Earth System Science Data (May 2024)

GloUTCI-M: a global monthly 1 km Universal Thermal Climate Index dataset from 2000 to 2022

  • Z. Yang,
  • J. Peng,
  • Y. Liu,
  • S. Jiang,
  • X. Cheng,
  • X. Liu,
  • J. Dong,
  • T. Hua,
  • X. Yu

Journal volume & issue
Vol. 16
pp. 2407 – 2424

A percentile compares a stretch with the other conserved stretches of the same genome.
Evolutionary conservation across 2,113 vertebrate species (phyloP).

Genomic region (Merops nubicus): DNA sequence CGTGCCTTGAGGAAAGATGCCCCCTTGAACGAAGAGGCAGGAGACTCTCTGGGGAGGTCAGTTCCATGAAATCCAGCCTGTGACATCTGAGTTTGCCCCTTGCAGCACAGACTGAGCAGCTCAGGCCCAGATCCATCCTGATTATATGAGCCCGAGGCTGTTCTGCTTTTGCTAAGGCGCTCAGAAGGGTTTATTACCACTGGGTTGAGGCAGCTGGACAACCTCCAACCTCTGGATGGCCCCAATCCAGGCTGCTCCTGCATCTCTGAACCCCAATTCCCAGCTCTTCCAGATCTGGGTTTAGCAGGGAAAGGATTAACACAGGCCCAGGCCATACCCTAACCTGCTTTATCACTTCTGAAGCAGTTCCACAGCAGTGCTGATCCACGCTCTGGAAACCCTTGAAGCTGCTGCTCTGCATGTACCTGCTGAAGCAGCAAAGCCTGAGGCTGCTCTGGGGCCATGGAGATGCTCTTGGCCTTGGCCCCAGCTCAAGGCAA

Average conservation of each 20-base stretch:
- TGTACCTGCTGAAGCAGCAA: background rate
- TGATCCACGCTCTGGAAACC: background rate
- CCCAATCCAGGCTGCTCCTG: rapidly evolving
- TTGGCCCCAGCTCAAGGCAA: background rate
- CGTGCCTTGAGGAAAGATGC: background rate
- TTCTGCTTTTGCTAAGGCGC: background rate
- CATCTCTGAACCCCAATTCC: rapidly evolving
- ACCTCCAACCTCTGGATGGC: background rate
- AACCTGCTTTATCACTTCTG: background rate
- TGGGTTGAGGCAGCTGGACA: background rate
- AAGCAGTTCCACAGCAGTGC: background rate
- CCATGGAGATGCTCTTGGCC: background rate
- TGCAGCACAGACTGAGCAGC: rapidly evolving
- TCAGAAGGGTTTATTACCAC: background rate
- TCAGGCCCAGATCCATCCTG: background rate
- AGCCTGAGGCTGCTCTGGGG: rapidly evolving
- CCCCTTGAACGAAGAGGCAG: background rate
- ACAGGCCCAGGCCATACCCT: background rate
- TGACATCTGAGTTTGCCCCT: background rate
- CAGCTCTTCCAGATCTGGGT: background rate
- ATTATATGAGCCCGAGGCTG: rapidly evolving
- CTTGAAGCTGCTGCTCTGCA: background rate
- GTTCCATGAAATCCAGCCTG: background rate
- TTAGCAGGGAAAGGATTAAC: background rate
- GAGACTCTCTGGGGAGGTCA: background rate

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Climate change has precipitated recurrent extreme events and emerged as an imposing global challenge, exerting profound and far-reaching impacts on both the environment and human existence. The Universal Thermal Climate Index (UTCI), serving as an important approach to human comfort assessment, plays a pivotal role in gauging how humans adapt to meteorological conditions and copes with thermal and cold stress. However, the existing UTCI datasets still grapple with limitations in terms of data availability, hindering their effective application across diverse domains. We have produced GloUTCI-M, a monthly UTCI dataset boasting global coverage and an extensive time series spanning March 2000 to October 2022, with a high spatial resolution of 1 km. This dataset is the product of a comprehensive approach leveraging multiple data sources and advanced machine learning models. Our findings underscored the superior predictive capabilities of CatBoost in forecasting the UTCI (mean absolute error, MAE = 0.747 °C; root mean square error, RMSE = 0.943 °C; and coefficient of determination, R2=0.994) when compared to machine learning models such as XGBoost and LightGBM. Utilizing GloUTCI-M, the geographical boundaries of cold stress and thermal stress areas at global scale were effectively delineated. Spanning 2001–2021, the mean annual global UTCI was recorded at 17.24 °C, with a pronounced upward trend. Countries like Russia and Brazil emerged as key contributors to the mean annual global UTCI increasing, while countries like China and India exerted a more inhibitory influence on this trend. Furthermore, in contrast to existing UTCI datasets, GloUTCI-M excelled at portraying UTCI distribution at finer spatial resolutions, augmenting data accuracy. This dataset can enhance our capacity to evaluate thermal stress experienced by humans, offering substantial prospects across a wide array of applications. GloUTCI-M is publicly available at (Yang et al., 2023).